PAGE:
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The Chao Pinhole Surgical Technique (TM)

Well, if you’re the patient getting operated on, maybe you don’t think it’s so cool. Unless you’re the rare exception who likes needles in your gums.

But you should be excited, because this technique will allow your gums to be shaped with minimal risk, pain, and down-time. Its inherently minimally invasive and low-maintenance. There is no cutting or suturing, and healing is quick.

This technique was developed fairly recently by a man named Dr. Chao, and it is taking off internationally as the preferred method of gum shaping after periodontal or gingival treatment.

Note that this is solely meant to restore the gum line for the purpose of aesthetics and functionality. It is not gum disease treatment, and it must be done in a disease-free mouth. So this is something I’d do after my patient has successfully undergone therapy for gum disease and only needs the gums to shrink back up around the teeth.

It sure beats the traditional method, however, of grafting gum tissue from another area of the mouth.

Dr. Sperbeck, West Los Angeles

http://www.dds4smiles.com

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Gum Recession: The How and The Why

How do people end up with recessed gums? Gum recession is a common result brought about by gum disease  (or its more advanced stages of gingivitis and periodontitis) and abrasive over-brushing (brushing your teeth too harshly too often with the wrong brush). Perhaps poor dental work in the past has caused an imbalance in the mouth, possibly a bite malfunction that has, over time, negatively affected occlusal (bite) functionality.

As a side note, yes, even slight imbalances in bite mechanics can cause long-term diseases and vulnerabilities that seem unrelated. That’s why holistic dentistry is so important: we get to the root of the problem, considering the whole patient. If you try treating gum recession without first considering the possibility of TMJ problems, mercury poisoning and tissue rejection from amalgam fillings, or miscalculated restorations, you may only have to do it again, with poorer results each time.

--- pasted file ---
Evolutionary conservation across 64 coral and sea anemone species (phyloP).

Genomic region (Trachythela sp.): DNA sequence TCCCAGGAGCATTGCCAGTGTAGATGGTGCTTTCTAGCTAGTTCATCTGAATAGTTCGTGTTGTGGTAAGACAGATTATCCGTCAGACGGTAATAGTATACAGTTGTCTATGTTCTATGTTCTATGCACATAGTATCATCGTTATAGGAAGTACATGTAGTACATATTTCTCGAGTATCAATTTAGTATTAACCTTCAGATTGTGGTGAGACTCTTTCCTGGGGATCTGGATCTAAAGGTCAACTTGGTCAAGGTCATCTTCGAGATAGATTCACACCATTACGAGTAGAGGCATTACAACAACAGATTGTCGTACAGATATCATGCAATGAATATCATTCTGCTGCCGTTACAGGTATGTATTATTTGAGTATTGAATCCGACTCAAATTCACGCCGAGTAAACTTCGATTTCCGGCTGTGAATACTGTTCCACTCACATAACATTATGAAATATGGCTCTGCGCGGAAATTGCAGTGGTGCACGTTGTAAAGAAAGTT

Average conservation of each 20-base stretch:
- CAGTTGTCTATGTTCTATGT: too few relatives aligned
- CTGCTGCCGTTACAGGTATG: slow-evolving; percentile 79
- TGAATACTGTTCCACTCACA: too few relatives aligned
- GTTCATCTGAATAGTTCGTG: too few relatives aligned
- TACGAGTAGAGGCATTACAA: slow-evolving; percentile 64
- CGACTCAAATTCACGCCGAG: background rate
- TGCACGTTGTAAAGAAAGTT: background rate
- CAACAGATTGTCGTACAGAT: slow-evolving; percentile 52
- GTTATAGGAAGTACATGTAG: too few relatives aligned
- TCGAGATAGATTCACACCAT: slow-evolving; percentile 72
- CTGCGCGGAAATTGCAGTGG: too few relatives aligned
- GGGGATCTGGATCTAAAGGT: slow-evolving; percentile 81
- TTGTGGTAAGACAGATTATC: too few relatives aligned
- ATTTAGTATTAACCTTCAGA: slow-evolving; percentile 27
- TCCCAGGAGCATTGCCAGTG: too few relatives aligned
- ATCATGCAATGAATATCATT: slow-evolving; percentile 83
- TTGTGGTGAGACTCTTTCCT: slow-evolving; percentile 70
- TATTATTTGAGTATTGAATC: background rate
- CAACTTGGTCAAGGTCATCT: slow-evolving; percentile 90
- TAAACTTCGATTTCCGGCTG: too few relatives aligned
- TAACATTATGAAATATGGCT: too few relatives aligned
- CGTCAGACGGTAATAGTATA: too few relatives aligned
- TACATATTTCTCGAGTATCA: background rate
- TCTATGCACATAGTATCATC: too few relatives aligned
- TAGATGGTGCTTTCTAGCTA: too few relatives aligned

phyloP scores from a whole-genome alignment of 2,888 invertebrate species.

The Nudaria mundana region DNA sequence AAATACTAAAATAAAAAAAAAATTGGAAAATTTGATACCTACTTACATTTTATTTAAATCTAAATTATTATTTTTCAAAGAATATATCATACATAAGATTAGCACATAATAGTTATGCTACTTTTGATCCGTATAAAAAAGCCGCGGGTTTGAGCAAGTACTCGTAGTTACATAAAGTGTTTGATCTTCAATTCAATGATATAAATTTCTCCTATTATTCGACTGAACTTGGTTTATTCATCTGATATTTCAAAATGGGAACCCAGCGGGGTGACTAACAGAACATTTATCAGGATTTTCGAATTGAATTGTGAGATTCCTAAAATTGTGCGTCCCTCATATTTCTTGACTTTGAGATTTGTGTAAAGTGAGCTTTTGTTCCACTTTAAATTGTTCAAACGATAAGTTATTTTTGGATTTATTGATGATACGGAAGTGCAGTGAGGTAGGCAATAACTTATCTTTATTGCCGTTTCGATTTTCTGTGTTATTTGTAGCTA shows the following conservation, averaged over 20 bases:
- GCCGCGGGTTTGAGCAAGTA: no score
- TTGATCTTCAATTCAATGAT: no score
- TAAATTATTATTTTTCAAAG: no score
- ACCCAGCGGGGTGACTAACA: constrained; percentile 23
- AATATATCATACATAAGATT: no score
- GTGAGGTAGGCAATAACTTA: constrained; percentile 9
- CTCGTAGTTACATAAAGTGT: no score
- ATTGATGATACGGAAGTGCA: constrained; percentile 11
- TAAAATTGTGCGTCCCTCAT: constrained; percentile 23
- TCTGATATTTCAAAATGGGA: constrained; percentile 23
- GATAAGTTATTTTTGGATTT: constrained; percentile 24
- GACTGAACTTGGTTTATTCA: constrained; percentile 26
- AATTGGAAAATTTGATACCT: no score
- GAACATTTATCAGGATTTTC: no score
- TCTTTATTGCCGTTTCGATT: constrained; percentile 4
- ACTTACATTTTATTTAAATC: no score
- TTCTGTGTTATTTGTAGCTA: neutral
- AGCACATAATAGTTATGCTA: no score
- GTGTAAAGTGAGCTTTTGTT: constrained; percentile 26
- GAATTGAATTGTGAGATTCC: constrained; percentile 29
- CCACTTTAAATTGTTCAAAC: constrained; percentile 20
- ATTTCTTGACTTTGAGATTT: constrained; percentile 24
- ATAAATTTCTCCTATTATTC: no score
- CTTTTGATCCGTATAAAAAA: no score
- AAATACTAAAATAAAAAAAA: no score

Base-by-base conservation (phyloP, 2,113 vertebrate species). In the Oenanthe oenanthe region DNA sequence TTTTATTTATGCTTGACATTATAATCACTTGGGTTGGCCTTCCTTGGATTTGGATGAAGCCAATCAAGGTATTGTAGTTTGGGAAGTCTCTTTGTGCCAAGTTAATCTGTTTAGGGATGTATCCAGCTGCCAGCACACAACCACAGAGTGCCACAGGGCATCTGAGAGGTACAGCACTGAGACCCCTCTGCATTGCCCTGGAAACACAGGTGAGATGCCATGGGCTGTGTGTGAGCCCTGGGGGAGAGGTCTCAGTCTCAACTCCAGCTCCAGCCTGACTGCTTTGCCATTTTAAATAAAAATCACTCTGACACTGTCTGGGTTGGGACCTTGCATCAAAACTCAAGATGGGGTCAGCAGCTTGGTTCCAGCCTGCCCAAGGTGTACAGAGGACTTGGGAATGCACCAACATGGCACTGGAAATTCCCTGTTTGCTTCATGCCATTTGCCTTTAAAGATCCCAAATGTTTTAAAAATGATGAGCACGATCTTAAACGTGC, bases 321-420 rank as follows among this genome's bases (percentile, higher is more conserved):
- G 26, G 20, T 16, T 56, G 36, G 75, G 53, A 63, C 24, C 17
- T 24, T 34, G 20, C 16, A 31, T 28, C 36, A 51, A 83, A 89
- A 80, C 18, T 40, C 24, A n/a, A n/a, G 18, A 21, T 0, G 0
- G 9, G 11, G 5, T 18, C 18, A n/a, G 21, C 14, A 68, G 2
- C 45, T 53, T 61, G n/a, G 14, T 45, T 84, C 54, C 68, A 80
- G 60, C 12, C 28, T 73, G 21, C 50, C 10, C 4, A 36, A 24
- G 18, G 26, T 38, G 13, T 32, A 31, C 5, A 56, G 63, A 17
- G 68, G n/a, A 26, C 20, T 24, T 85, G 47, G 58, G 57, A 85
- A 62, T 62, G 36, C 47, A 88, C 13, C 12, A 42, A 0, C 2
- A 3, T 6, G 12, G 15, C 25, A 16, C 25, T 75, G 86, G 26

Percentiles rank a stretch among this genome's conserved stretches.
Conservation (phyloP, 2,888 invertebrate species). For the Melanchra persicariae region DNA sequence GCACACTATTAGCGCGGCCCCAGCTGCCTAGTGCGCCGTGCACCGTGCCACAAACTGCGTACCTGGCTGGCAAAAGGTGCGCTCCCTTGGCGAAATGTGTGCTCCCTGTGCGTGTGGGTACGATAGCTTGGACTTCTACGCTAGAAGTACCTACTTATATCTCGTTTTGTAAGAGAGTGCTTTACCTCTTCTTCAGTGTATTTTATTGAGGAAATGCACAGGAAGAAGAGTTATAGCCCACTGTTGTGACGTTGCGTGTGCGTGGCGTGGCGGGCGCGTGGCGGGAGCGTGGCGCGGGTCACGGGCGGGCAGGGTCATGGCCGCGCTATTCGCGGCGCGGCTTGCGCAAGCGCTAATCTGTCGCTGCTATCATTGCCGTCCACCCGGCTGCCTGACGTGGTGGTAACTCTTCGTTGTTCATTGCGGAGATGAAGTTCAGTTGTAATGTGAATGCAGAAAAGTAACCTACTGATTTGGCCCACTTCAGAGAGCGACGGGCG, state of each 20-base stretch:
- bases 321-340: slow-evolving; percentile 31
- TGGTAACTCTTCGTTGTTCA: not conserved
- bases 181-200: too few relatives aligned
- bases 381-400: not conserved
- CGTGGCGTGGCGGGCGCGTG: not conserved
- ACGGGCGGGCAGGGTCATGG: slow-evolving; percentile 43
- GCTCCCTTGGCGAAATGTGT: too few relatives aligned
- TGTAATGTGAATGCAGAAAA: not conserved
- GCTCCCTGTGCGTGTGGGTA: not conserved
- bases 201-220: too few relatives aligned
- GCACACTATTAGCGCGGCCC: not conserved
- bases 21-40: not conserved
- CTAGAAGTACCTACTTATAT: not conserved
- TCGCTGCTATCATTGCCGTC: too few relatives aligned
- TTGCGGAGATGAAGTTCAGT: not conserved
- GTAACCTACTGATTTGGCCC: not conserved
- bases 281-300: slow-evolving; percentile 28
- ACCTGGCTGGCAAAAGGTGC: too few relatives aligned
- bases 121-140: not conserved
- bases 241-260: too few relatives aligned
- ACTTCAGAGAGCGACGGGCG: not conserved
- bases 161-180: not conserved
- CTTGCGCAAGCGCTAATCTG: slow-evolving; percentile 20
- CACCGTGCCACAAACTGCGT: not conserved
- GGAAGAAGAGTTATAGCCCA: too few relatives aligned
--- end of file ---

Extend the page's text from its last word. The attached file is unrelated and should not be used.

So why is gum recession a problem? Recessed gums weaken and loosen the roots of teeth, exposing the vulnerable parts to physical injury and infectious bacteria. Gum recession sets the stage for tooth decay and tooth loss. Practicality aside, bad cases of gum recession are not aesthetically pleasing and may cause patients to be self-conscious.

In my next post, I’ll talk a little bit more about the Pinhole Surgery Technique (PST) by Dr. Chao that’s used to correct gum recession without surgery.

What about you? Have you had any experience with gum recession, or do you know someone else who has? News of this Pinhole Surgery Technique may be a welcome relief, then… or maybe something you wish your dentist knew a long time ago.

Dr. Sperbeck, West Los Angeles

http://www.dds4smiles.com

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Treating Gum Recession with Dr. Chao’s Pinhole Surgical Technique (TM)

Traditionally, the way gum recession is treated is by performing gum grafts. Gum grafts are essentially stitching extra gum tissue (taken from elsewhere in the patient’s mouth) to the affected area, sewing everything up, and waiting several months for it to merge and heal and return the patient to normal. This method is effective and is how dentists are trained to treat more severe cases of gum recession. However, gum grafting is slow, invasive, riskier, and generally an involved, expensive process that interferes with the patient’s daily life.

That’s why I am so excited about the PST. If you saw the video I previously shared, you can see an illustration of the two methods compared side-by-side. The PST is a quick, simple, low-maintenance procedure with healthy and natural-looking results. I imagine patients would watch it and think, “Why on earth have dentists not come up with this sooner?” I agree. Sometimes solutions come along that are just so logical, so sensible, it makes you wonder why we even started out with more complicated treatments. Kudos to Dr. Chao!